“It is emphatically denied that the Duke of York had any form of sexual contact or relationship with Virginia Roberts. Any claim to the contrary is false and without foundation.”
Watch the full Newsnight interview here:
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What does Maxwell’s case mean for Prince Andrew?
In short, it’s unclear at this point—but he’s certainly someone investigators would like to talk to.
During the press conference following Maxwell’s arrest, Audrey Strauss, the acting U.S. Attorney for the Southern District of New York, was asked a question regarding Prince Andrew.
“I’m not going to comment on anyone’s status in this investigation but I will say that we would welcome Prince Andrew coming in to talk with us, we would like to have the benefit of his statement,” she said.
“I have no further comment beyond what I just said, which is that our doors remain open, as we previously said, and we would welcome him coming in and giving us an opportunity to hear his statement.”
Previously, Prince Andrew publicly said that he was “willing to help any appropriate law enforcement agency with their investigations, if required,” and the Prince’s legal team at Blackfords, stated that he had “offered his assistance as a witness” in investigations regarding Epstein’s crimes three times this year.
But Strauss’s predecessor, Geoffrey S. Berman, responded to the statement from Blackfords with a Tweet revealing that the Prince “has not given an interview to federal authorities, has repeatedly declined our request to schedule such an interview, and nearly four months ago informed us unequivocally – through the very same counsel who issued today’s release – that he would not come in for such an interview.”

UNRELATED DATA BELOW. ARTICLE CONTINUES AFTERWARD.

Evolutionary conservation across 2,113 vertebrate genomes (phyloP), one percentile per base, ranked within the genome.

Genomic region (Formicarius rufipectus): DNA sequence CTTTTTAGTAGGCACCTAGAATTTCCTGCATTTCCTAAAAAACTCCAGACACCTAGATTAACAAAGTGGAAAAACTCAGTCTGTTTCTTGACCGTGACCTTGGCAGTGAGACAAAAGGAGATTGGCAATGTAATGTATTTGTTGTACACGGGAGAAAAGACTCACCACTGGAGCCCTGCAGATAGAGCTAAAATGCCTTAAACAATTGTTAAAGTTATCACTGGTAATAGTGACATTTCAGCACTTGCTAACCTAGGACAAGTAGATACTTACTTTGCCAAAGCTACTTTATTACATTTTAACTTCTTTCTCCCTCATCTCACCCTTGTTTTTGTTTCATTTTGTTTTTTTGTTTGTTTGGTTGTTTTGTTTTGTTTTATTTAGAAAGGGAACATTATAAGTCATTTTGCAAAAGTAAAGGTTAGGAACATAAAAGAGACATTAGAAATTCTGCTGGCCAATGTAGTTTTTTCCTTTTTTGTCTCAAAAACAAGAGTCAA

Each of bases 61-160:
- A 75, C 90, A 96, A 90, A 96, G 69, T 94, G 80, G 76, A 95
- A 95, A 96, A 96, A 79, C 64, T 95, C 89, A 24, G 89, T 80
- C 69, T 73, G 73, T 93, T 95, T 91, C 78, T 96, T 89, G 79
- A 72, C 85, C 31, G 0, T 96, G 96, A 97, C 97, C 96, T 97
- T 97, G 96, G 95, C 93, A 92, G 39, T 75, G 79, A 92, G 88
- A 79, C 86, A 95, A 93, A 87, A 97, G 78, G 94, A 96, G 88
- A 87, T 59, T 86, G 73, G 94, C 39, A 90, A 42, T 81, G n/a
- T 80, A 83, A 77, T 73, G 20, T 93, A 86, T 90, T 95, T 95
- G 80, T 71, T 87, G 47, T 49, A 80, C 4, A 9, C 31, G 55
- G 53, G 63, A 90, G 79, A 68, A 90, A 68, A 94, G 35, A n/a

In early July, the New York Times reported that Prince Andrew’s lawyers had spoken with “a Washington lobbyist with ties to the Trump administration about the possibility of assisting the prince with fallout from his relationship with the disgraced financier Jeffrey Epstein.” But sources close to Andrew’s team have denied there were talks.
What’s the story with those photos of Maxwell on a throne?
On July 3, the Telegraph published photos taken in 2002 of Ghislaine Maxwell and Kevin Spacey sitting on thrones in Buckingham Palace. These red chairs belong to the Queen and Duke of Edinburgh, and were used during the Queen’s coronation. Per the publication, Maxwell and Spacey “were invited into the throne room on a private tour of the Palace organised by the Duke of York, a close friend of Ms Maxwell’s.”
Maxwell was reportedly at the Palace that day as Andrew’s guest, and Spacey was there with former President Bill Clinton.
Neither Buckingham Palace nor Prince Andrew or his legal team has responded to this image being made public, but in 2017, Andrew said he had “no recollection” of the tour, and the Palace would not comment “on speculation about any private meeting of any member of the royal family.”
“Going anywhere near the thrones is a total no-no,” a source told reporter Roya Nikkhah.
“If a member of staff did, there would be disciplinary action. The Queen would not have been amused.”